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Tags: harvard | diversity | dei | inclusion | faculty

Harvard Faculty of Arts and Sciences to Drop DEI Statements

By    |   Tuesday, 04 June 2024 11:59 AM EDT

Harvard's Faculty of Arts and Sciences will stop requiring diversity, inclusion and belonging (DIB) statements as part of its hiring process, the Harvard Crimson reported on Monday.

Nina Zipser, dean of Faculty Affairs and Planning, told the community in an email that she and FAS Dean Hopi E. Hoekstra initiated the change in response to feedback from numerous members of the faculty. The administrators said many were concerned the current requirements were "too narrow in the information they attempted to gather" and caused confusion for international candidates.

The FAS, which is the University's largest faculty, will now require a statement regarding an applicant's "efforts to strengthen academic communities" and how they will create "a learning environment in which students are encouraged to ask questions and share their ideas." The new directive will also only apply to finalists, as opposed the previous practice of requiring all applicants to submit a DIB statement.

Harvard has been ground zero in the backlash against DIB statements with former University President Claudine Gay having been a favorite target of conservative commentators as to the perilous nature of the diversity movement.

Gay resigned in January following accusations of plagiarism and mounting pressure due to the school's inability to tackle antisemitism during months of pro-Palestinian protests.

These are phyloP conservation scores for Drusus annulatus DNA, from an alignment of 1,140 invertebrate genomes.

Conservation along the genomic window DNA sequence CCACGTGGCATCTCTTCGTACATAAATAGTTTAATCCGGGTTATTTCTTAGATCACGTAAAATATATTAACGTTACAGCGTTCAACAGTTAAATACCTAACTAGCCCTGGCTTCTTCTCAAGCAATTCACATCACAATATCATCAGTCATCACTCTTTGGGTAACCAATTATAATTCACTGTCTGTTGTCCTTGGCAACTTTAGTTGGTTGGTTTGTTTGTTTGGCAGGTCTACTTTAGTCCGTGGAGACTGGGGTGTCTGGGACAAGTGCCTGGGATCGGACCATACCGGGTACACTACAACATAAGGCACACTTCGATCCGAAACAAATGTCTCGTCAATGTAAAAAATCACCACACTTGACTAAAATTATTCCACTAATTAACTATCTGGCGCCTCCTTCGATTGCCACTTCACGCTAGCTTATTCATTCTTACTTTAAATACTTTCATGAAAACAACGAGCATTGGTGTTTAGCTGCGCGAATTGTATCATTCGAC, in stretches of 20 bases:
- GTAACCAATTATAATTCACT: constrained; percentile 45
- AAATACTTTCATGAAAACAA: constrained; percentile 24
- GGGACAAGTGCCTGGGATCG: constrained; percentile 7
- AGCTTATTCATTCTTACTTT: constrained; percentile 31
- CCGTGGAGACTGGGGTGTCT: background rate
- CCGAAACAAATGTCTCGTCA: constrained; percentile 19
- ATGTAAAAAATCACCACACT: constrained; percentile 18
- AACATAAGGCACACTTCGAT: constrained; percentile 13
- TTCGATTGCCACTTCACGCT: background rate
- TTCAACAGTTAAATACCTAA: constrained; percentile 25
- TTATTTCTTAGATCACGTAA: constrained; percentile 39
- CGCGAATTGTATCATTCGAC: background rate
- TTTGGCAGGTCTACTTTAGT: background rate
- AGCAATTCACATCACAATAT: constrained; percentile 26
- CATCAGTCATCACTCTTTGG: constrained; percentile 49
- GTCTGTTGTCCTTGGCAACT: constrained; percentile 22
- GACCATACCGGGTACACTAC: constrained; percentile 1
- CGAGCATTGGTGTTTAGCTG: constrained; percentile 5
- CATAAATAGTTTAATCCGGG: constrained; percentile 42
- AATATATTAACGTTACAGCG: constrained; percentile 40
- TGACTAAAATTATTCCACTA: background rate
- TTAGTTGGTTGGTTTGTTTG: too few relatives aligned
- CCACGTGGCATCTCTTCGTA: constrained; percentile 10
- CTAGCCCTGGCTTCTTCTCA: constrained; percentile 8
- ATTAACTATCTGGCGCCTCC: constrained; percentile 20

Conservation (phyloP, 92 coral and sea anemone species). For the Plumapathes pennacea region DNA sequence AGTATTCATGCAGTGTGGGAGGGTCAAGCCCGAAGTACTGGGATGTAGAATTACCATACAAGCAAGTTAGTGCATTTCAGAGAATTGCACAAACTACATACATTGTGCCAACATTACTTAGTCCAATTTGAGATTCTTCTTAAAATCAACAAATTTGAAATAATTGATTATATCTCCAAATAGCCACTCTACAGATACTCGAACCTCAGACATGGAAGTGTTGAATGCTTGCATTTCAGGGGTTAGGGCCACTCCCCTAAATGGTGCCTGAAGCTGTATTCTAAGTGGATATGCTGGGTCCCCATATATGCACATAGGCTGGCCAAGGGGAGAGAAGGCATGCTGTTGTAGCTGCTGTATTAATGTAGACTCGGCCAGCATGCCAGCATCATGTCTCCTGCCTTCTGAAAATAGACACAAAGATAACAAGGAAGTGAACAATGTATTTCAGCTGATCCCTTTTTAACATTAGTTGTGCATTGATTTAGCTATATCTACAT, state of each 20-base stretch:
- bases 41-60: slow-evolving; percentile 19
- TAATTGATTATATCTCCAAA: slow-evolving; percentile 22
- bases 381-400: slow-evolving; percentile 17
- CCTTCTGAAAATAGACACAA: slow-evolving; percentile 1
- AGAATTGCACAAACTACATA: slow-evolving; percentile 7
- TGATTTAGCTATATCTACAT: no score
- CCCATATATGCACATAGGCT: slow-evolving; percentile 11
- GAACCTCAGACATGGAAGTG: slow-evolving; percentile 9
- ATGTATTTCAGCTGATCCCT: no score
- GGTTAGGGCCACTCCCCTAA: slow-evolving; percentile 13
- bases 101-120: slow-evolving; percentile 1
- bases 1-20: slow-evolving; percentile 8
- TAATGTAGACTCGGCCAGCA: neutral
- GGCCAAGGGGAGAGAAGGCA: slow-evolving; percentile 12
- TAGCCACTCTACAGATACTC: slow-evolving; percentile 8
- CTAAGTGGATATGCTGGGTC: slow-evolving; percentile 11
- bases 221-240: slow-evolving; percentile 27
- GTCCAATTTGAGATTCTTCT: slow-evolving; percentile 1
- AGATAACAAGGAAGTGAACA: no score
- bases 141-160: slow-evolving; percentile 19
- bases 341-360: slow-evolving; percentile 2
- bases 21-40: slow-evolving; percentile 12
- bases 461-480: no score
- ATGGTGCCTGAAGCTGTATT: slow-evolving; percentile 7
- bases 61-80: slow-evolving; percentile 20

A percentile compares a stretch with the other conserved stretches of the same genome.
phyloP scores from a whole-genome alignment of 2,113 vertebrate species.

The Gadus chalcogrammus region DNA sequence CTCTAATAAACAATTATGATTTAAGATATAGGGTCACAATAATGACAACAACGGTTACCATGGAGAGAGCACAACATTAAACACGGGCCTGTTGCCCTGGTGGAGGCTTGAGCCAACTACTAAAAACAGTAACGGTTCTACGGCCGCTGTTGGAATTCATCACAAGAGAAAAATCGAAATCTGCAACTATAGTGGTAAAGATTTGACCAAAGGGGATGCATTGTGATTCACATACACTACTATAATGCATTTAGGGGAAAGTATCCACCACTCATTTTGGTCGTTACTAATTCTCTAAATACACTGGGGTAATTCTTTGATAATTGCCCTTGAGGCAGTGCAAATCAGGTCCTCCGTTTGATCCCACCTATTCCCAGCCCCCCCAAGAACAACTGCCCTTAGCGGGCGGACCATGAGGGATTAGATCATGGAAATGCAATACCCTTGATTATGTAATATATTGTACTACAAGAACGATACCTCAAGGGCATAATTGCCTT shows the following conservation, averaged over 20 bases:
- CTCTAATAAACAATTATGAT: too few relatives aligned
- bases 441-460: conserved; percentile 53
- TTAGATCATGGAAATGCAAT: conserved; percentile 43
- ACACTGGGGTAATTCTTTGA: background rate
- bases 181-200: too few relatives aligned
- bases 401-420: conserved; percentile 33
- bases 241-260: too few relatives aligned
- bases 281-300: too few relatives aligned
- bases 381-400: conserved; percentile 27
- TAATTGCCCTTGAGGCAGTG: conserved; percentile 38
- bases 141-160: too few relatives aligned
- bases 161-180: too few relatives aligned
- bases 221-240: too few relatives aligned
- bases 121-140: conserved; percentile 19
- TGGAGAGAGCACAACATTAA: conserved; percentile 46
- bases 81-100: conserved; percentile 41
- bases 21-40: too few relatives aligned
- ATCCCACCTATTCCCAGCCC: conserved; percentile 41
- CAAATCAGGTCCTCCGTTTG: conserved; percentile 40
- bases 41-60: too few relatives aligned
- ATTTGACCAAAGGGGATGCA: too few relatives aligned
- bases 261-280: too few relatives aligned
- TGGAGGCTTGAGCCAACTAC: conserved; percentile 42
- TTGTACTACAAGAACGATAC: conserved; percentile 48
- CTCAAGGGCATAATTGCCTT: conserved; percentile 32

While FAS's diversity statements precise language has been removed from the school's handbook, Zipser noted the goal is to maintain a diverse workforce while maintaining academic priorities.

"This broader perspective acknowledges the many ways faculty contribute to strengthening their academic communities, including efforts to increase diversity, inclusion and belonging," she wrote in her email.

The trend of diversity statements in hiring staff and admitting students has become increasingly controversial and seen as a political litmus test as opposed to an indication of a candidate or student's qualifications.

Harvard becomes the latest school to drop the practice, following similar moves recently by MIT and the UNC systems.

The Foundation for Individual Rights and Expression (FIRE) argued that typical DEI statements "compel faculty to express or demonstrate commitment to the university's viewpoints or to conform their pedagogy, research, and/or service activities to specific ideological perspectives."

A 2021 study from the American Enterprise Institute noted that across almost 1,000 university job postings, 19% required diversity statements and 68 percent included the word diversity in some fashion.

James Morley III

James Morley III is a writer with more than two decades of experience in entertainment, travel, technology, and science and nature. 

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Politics
Harvard's Faculty of Arts and Sciences will stop requiring diversity, inclusion and belonging (DIB) statements as part of its hiring process, the Harvard Crimson reported on Monday.
harvard, diversity, dei, inclusion, faculty
382
2024-59-04
Tuesday, 04 June 2024 11:59 AM
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